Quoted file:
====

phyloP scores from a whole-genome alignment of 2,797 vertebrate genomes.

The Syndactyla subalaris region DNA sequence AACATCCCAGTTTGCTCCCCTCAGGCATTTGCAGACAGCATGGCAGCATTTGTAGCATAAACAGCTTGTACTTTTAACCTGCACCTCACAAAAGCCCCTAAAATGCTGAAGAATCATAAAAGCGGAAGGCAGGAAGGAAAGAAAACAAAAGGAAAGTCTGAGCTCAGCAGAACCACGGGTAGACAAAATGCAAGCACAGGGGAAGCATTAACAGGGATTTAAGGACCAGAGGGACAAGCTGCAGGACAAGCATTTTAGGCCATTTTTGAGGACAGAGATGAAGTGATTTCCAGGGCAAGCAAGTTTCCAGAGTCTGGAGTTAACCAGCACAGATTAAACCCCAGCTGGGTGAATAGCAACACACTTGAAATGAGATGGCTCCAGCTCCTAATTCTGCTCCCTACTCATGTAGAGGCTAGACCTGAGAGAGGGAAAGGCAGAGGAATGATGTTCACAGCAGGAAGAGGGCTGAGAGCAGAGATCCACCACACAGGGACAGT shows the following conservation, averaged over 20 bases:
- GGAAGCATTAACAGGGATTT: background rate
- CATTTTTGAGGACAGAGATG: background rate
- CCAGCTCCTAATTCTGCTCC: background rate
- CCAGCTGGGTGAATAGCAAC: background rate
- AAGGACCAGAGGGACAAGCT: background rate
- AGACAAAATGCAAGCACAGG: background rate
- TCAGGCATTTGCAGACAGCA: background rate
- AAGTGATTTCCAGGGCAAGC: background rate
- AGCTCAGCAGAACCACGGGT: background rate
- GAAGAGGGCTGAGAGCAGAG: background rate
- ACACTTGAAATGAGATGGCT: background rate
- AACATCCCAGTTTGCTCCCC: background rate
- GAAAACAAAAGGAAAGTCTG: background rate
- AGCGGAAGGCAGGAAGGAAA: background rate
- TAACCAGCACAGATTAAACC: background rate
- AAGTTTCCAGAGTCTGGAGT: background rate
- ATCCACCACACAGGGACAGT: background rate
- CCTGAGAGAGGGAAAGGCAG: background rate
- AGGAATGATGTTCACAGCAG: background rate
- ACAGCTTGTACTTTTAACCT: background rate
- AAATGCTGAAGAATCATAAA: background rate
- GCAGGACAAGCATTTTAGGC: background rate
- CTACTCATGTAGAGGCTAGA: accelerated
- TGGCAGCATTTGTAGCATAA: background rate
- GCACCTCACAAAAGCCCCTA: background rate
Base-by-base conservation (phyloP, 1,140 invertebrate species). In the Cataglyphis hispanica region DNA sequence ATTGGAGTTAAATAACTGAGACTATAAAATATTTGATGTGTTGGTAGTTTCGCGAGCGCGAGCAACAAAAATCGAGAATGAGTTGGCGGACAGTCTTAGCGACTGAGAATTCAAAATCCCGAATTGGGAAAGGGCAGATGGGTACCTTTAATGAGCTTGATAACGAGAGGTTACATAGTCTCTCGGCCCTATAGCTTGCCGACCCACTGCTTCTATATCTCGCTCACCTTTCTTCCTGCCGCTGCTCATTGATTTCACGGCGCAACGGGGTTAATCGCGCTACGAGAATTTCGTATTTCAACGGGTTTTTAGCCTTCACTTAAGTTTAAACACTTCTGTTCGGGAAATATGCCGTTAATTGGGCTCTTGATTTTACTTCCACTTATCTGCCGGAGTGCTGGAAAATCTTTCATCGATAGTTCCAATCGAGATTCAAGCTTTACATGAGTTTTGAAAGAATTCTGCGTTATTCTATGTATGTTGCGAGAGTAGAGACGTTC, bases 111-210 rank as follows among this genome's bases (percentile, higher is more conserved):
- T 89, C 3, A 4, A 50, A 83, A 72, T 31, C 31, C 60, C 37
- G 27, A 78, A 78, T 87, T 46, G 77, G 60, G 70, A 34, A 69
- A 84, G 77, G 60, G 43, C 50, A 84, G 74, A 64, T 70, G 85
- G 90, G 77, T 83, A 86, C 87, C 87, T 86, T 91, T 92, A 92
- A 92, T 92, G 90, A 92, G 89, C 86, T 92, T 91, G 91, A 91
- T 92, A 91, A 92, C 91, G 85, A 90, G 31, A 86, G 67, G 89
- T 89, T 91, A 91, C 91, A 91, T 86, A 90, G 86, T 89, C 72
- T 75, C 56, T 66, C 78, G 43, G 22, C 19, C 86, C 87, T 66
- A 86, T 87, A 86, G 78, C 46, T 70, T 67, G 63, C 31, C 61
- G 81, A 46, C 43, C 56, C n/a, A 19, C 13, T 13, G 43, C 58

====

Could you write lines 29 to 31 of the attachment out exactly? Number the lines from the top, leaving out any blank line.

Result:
- T 89, C 3, A 4, A 50, A 83, A 72, T 31, C 31, C 60, C 37
- G 27, A 78, A 78, T 87, T 46, G 77, G 60, G 70, A 34, A 69
- A 84, G 77, G 60, G 43, C 50, A 84, G 74, A 64, T 70, G 85